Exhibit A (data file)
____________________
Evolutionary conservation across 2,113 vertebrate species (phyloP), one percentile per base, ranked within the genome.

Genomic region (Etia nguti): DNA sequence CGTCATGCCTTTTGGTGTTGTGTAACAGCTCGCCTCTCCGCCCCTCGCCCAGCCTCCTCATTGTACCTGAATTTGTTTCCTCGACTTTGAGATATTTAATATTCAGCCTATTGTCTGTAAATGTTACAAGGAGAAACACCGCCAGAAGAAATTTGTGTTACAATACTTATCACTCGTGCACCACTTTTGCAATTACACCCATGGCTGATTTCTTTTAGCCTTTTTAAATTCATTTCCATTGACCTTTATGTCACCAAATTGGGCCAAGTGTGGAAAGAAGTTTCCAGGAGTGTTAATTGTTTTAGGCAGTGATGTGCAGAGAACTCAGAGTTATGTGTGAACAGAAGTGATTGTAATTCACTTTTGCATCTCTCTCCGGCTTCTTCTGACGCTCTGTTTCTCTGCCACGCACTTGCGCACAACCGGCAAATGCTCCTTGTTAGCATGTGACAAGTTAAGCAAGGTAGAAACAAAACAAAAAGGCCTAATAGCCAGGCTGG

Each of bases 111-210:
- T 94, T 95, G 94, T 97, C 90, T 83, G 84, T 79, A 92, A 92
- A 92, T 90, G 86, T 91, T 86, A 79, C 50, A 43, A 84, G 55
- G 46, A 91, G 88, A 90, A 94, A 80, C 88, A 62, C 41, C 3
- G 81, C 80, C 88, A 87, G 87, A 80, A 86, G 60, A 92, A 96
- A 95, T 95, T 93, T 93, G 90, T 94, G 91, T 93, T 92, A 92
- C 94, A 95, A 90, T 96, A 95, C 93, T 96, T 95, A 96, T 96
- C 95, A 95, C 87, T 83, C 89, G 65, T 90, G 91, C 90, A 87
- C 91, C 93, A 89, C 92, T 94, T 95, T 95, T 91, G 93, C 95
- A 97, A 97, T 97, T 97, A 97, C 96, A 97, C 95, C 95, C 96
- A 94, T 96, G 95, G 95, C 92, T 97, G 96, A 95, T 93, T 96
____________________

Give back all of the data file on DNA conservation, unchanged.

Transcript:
Evolutionary conservation across 2,113 vertebrate species (phyloP), one percentile per base, ranked within the genome.

Genomic region (Etia nguti): DNA sequence CGTCATGCCTTTTGGTGTTGTGTAACAGCTCGCCTCTCCGCCCCTCGCCCAGCCTCCTCATTGTACCTGAATTTGTTTCCTCGACTTTGAGATATTTAATATTCAGCCTATTGTCTGTAAATGTTACAAGGAGAAACACCGCCAGAAGAAATTTGTGTTACAATACTTATCACTCGTGCACCACTTTTGCAATTACACCCATGGCTGATTTCTTTTAGCCTTTTTAAATTCATTTCCATTGACCTTTATGTCACCAAATTGGGCCAAGTGTGGAAAGAAGTTTCCAGGAGTGTTAATTGTTTTAGGCAGTGATGTGCAGAGAACTCAGAGTTATGTGTGAACAGAAGTGATTGTAATTCACTTTTGCATCTCTCTCCGGCTTCTTCTGACGCTCTGTTTCTCTGCCACGCACTTGCGCACAACCGGCAAATGCTCCTTGTTAGCATGTGACAAGTTAAGCAAGGTAGAAACAAAACAAAAAGGCCTAATAGCCAGGCTGG

Each of bases 111-210:
- T 94, T 95, G 94, T 97, C 90, T 83, G 84, T 79, A 92, A 92
- A 92, T 90, G 86, T 91, T 86, A 79, C 50, A 43, A 84, G 55
- G 46, A 91, G 88, A 90, A 94, A 80, C 88, A 62, C 41, C 3
- G 81, C 80, C 88, A 87, G 87, A 80, A 86, G 60, A 92, A 96
- A 95, T 95, T 93, T 93, G 90, T 94, G 91, T 93, T 92, A 92
- C 94, A 95, A 90, T 96, A 95, C 93, T 96, T 95, A 96, T 96
- C 95, A 95, C 87, T 83, C 89, G 65, T 90, G 91, C 90, A 87
- C 91, C 93, A 89, C 92, T 94, T 95, T 95, T 91, G 93, C 95
- A 97, A 97, T 97, T 97, A 97, C 96, A 97, C 95, C 95, C 96
- A 94, T 96, G 95, G 95, C 92, T 97, G 96, A 95, T 93, T 96